Well might one almost suppose that such an experience as this would leave nothing further that needed to be wrought in a soul thus gloriously saved. But Wesley in the very next paragraph goes on to say:

How naturally do those who experience such a change, imagine that all sin is gone; that it is utterly rooted out of their heart, and has no more any place therein! How easily do they draw that inference, I feel no sin, therefore I have none; it does not stir, therefore it does not exist; it has no motion, therefore it has no being! But it is seldom long before they are undeceived, finding sin was only suspended, not destroyed. Temptations return, and sin revives, showing it was but stunned before, not dead. They now feel two principles in themselves plainly contrary to each other; the flesh lusting against the spirit, nature opposing the grace of God. They can not deny that, although they still feel power to believe in Christ, and to love God; and although his Spirit [still] witnesses with their spirits that they are the children of God; yet they feel in themselves sometimes pride or self-will, sometimes anger or unbelief. They find one or more of these frequently stirring in their heart, though not conquering; yea, perhaps, thrusting sore at them that they may fall; but the Lord is their help. — Wesley's Works, Vol. I, p. 385.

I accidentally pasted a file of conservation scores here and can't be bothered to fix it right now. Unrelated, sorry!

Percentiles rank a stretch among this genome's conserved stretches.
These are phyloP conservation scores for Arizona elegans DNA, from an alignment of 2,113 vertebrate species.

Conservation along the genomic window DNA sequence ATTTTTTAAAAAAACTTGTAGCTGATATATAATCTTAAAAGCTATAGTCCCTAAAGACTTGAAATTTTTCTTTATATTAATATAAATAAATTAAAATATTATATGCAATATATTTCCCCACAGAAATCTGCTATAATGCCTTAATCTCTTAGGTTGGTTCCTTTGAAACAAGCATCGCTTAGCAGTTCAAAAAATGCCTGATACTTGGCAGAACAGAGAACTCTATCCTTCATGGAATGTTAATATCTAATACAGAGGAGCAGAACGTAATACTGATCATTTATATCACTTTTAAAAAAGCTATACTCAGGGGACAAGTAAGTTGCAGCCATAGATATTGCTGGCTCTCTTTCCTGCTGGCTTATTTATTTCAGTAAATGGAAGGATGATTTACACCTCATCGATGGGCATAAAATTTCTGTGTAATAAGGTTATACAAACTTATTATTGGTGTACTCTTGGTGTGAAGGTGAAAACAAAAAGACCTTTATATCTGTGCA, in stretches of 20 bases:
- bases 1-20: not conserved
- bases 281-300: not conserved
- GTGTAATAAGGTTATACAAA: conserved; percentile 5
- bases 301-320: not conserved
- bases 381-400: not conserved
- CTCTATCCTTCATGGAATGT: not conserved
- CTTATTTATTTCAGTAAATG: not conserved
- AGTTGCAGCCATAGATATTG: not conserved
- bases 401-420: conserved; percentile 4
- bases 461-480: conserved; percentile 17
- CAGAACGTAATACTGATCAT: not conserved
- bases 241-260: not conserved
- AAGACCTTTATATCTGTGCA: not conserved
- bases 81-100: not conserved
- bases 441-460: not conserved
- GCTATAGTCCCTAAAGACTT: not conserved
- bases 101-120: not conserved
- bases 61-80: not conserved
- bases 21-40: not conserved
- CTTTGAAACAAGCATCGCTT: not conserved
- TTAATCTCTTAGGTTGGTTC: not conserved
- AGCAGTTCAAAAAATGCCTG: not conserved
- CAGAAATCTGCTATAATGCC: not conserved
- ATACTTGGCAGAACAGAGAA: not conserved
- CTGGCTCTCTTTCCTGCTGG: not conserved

Again observe he still further says:

The question is not concerning outward sin; whether a child of God commit sin or no. We all agree and earnestly maintain, "He that committeth sin is of the devil." We agree, "Whosoever is born of God doth not commit sin." Neither do we now inquire whether inward sin will always remain in the children of God; whether sin will continue in the soul as long as it continues in the body; nor yet do we inquire whether a justified person may relapse either into inward or outward sin; but simply this: Is a justified or regenerate man freed from all sin as soon as he is justified? Is there, then, no sin in his heart? — nor ever after, unless he fall from grace? — Wesley's Sermons, Vol. I, p. 109.

And he continues:

I can not, therefore, by any means, receive this assertion, that there is no sin in a believer from the moment he is justified; first, because it is contrary to the whole tenor of Scripture; secondly, because it is contrary to the experience of the children of God; thirdly, because it is absolutely new, never heard of in the world till yesterday; and, lastly, because it is naturally attended with the most fatal consequence, not only grieving those whom God hath not grieved, but perhaps dragging them into everlasting perdition.— Wesley's Sermons, Vol. I, pp. 110, 111.